Greenland ice sheet to melt at lower temperature than anticipated?
I am sitting in the opening session of the science section of the Arctic Frontiers conference gathering scientists and experts from around the world in the Norwegian Arctic town of Tromsö. Leading German climate scientist Stefan Rahmstorf of the Potsdam Institute for Climate Impact research has just quoted an as yet unpublished paper by colleagues, currently being reviewed, indicating that the temperature threshold for a melting of the Greenland ice sheet could be as low as 1.3 to 2.3 degrees C. The IPCC assessment assumes a temperature rise of 1.9 to 4.6 degrees C. as the critical threshold.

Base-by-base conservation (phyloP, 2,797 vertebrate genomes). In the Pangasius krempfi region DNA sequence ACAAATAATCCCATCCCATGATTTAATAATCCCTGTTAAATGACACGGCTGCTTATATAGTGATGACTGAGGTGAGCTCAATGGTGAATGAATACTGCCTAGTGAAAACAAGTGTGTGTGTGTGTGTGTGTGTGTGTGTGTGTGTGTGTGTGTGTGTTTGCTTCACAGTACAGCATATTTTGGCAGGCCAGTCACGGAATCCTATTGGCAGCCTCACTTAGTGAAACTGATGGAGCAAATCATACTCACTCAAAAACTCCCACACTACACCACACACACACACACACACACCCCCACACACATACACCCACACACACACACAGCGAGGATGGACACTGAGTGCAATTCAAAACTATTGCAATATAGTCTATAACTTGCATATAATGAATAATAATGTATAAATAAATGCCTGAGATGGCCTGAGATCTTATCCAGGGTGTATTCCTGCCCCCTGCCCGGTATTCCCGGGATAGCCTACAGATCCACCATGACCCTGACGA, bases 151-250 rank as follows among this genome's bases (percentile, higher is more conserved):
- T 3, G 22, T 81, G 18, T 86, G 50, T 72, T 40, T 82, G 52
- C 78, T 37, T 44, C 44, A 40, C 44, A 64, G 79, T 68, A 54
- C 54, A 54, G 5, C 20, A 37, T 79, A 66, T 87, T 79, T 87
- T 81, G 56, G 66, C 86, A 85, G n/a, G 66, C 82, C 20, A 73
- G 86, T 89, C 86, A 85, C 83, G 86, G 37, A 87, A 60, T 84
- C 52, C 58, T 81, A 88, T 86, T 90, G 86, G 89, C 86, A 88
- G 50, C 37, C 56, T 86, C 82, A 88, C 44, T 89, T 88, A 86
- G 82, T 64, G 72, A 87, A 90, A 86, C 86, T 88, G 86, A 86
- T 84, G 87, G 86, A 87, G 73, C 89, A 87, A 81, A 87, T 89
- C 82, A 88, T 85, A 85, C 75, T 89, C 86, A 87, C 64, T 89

The Cancun agreement to limit warming to 2 degrees was based on IPCC figures. There is however an agreement on the need to review the scientific basis for the maximum temperature rise limit.
Given the huge significance of the Greenland ice sheet – a complete melting of the Greenland ice sheet could mean a rise in sea level of 7 metres- this would be a very significant new study, assuming it is reviewed positively. He expects it to be published in a month or two. Rahmstorf does not want to say any more, as it is not his paper and the authors are not present. But he is not the sort of scientist who quotes studies without careful consideration. He says he\’s glad the Cancun conference agreed to keep reviewing the science that provides the basis for setting the temperature limits.
DateJanuary 26, 2011 | 9:30 am